A nationally aired Sinclair Broadcast Group news package attempted to fault “both sides” of the political aisle for politicizing a potential coronavirus vaccine. The misleading segment has already aired on more than 40 Sinclair stations in dozens of states across the country.
President Donald Trump has been claiming as recently as this week that a vaccine may be ready to deploy before Election Day, a time frame that experts say is highly unlikely to be met, concerning for public health, and seemingly designed to appeal to voters rather than to produce an effective treatment. Democratic vice presidential nominee Kamala Harris has echoed these concerns, saying any announcement, “would have to be a credible source of information that talks about the efficacy and the reliability of” a potential vaccine instead of relying solely on Trump's frequently false claims.
Yet Sinclair correspondent Ahtra Elnashar claimed that both Trump and the Democratic presidential ticket are “looking to score political points” over the timing of a vaccine release-- failing to mention that the Democrats’ points simply align with scientific consensus while Trump’s do not.
According to a transcript search of the Kinetiq video database, the news segment aired on at least 44 Sinclair stations in at least 36 states beginning on September 8.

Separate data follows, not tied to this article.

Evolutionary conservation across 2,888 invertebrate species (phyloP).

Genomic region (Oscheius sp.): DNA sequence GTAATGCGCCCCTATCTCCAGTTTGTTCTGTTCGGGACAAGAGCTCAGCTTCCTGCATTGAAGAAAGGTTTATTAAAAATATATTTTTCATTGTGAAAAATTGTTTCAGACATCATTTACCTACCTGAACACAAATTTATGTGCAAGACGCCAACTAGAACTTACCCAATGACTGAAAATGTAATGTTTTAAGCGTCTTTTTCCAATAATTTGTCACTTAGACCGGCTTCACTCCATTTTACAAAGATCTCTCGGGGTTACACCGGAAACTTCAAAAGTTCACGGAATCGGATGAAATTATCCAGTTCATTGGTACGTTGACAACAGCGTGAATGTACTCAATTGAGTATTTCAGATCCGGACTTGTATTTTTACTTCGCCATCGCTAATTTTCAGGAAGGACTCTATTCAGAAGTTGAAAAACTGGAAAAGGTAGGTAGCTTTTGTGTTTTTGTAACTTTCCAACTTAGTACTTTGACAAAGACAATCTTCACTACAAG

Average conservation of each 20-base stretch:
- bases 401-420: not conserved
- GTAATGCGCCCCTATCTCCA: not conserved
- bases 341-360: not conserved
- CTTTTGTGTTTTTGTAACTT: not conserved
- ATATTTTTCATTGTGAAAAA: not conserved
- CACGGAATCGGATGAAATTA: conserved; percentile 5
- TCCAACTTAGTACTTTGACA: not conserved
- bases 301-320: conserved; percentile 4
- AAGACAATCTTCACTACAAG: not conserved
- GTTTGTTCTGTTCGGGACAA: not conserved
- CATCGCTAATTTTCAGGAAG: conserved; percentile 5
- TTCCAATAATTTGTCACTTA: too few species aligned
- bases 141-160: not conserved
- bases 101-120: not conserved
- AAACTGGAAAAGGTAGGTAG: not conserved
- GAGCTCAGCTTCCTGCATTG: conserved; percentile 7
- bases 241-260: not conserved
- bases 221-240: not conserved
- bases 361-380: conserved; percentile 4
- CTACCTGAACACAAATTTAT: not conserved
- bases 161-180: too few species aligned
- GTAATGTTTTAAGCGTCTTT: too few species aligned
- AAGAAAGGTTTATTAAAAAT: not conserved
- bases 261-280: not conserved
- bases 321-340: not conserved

Despite the president's claims, a vaccine is not expected to be ready for distribution until 2021, even if the companies working on developing one do complete Phase 3 testing in November.
Trump has a history of spreading misinformation about coronavirus treatments. He pushed the drug hydroxychloroquine as a preventive and cure for months even though scientists were unable to replicate the French study that created the hydroxychloroquine craze. Trump also pressured the Food and Drug Administration to speed up the approval of convalescent plasma as a treatment, despite experts' objections about its effectiveness. And the Trump administration has installed COVID-19 conspiracy theorists as top communications officials at the FDA and the Department of Health and Human Services.
But Elnashar’s news segment does not present any of this evidence to question the president’s claim that a vaccine will be ready by the election. Instead, after stating that “both sides" are "looking to score political points on the timing” the piece plays a clip of Trump mocking his opponents by saying they’re criticizing the vaccine effort because he’s “pulled this off.” Elnashar claimed Trump “is optimistic” about rapid progress on a vaccine while Harris is skeptical.
Elnashar also noted that nine pharmaceutical companies reassured the public that a vaccine will be safe and fully tested before distribution, but she didn’t mention a likely factor in why they did that: The president was undermining already tenuous confidence in the potential vaccine.
This piece fits Sinclair’s history of omitting aspects of a story inconvenient to the president in its nationally syndicated news packages. So far in 2020, Sinclair has repeatedly ignored Trump’s efforts to undermine the Postal Service when covering mail-in voting, failed to mention the right-wing gunman who killed two people in Kenosha, Wisconsin, when reporting on protests there, and omitted the president’s history of sabotaging immigration reform in a report on the border wall.